The example of the First World War is useful for introducing the second idea in this article, the importance of how the different domains interact. The Royal Navy and the allied armies depended upon each other. The armies needed the Navy for the materiel superiority that made victory in battles of attrition possible, but the Navy needed the armies to hem the Germans in and so make the blockade effective. When the Germans achieved rapid land conquests in the Second World War the Allied blockade was less immediately effective, though lack of oil was constraining German and Italian actions from 1942.

The interaction between the domains of course applies to air power as well. Thus though carrier-based aircraft flew 70% of all strike missions against Afghanistan between 9/11 and the end of 2001, land-based aircraft were also important in this period and came to provide the majority of the output. Similarly when the sudden advance of ISIL in 2014 caught the Western world by surprise it was carrier-based aircraft which provided almost all strikes against them for a vital 55 days until overflight permissions could be arranged and land-based aircraft could be brought forward, but some land-based assets were also vital.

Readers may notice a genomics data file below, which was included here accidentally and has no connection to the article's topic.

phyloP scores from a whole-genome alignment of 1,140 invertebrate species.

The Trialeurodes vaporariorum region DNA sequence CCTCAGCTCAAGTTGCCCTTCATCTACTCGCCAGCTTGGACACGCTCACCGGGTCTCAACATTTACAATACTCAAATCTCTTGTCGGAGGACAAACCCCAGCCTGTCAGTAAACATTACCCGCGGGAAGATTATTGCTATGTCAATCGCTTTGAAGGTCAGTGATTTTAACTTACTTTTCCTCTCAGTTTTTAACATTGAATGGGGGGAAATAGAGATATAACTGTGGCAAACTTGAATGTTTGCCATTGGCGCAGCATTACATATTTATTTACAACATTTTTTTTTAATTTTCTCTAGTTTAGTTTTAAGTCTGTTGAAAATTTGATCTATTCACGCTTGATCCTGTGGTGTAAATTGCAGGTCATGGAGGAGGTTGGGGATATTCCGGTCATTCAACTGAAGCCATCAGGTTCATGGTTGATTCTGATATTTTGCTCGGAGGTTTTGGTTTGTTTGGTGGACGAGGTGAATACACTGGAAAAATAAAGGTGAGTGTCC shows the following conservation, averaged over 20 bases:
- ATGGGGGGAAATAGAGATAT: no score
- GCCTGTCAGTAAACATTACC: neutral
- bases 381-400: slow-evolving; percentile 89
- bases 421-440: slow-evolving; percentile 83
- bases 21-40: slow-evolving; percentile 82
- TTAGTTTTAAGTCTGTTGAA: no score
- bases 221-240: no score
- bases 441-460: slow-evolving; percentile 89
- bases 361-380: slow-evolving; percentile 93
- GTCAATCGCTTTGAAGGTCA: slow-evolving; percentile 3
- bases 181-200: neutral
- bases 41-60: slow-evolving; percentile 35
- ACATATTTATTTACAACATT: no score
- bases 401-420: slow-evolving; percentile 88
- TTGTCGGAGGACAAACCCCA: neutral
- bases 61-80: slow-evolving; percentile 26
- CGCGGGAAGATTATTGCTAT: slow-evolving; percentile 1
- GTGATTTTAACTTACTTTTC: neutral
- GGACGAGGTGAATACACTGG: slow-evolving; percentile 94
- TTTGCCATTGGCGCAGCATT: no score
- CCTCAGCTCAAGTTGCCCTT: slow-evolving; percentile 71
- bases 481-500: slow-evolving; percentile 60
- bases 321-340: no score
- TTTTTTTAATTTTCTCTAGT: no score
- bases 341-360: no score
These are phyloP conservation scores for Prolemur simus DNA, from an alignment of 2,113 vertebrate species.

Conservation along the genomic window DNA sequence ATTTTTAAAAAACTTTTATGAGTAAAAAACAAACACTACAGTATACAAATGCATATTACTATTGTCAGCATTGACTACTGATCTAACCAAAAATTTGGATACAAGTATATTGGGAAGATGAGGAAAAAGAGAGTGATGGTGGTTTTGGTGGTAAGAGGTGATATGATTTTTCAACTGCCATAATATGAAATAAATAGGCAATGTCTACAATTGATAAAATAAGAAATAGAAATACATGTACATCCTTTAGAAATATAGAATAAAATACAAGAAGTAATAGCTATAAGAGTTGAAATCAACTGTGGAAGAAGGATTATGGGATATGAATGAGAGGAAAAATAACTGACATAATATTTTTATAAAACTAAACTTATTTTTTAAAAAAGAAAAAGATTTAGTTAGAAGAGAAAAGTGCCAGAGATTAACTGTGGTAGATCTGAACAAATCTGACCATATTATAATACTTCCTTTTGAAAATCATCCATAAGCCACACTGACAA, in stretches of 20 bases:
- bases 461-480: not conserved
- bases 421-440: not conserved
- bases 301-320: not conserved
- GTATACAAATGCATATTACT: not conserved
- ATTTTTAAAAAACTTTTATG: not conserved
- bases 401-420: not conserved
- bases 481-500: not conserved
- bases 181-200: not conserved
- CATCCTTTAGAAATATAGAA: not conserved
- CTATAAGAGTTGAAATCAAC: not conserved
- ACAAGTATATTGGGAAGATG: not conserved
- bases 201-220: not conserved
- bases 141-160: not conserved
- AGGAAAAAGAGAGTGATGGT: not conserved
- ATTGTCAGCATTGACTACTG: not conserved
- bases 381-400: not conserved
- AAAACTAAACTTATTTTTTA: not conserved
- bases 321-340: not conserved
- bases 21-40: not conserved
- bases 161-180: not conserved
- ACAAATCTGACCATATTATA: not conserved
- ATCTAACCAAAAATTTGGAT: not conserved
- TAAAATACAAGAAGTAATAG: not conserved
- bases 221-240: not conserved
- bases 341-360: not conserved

No Clear Winner?

Indeed it is frequently difficult to see which domain is the more decisive. Operation Vantage in 1961 was a joint British operation responding to an Iraqi declaration that it would take over Kuwait. A Royal Naval task force including a fixed wing and commando carrier sprinted to the area, achieved air superiority, threatened to stop all Iraqi maritime trade and in the first day landed half a Brigade of troops, led by 42 Commando (see the initial photograph). As more reinforcements came in by air Iraq pulled back from invasion. Was it the airpower, the seapower or the land power that made the difference? The reality is that all three depended on and supported each other.

Today of course we add the cyber and space domains to the maritime, land and air ones. The military instrument of power meanwhile sits alongside the diplomatic, informational and economic ones. Within that mix sometimes one aspect is more important than the others.

What is clear though is that the idea that the decisive act is always in the land domain is not only wrong, it obscures how action in the different domains interacts to bring success.

John Dorey

"John" is an experienced Royal Navy Warfare officer with over two decades of operational experience behind him. He has a considerable background in maritime operations having served extensively in the Arabian Gulf, Baltic, Caribbean and South Atlantic as well as ashore in Iraq.


  1. Although interestingly the victory is viewed by some as having unexpected second order effects that actually hindered the Alliance in broader geo-political terms against the Russian threat.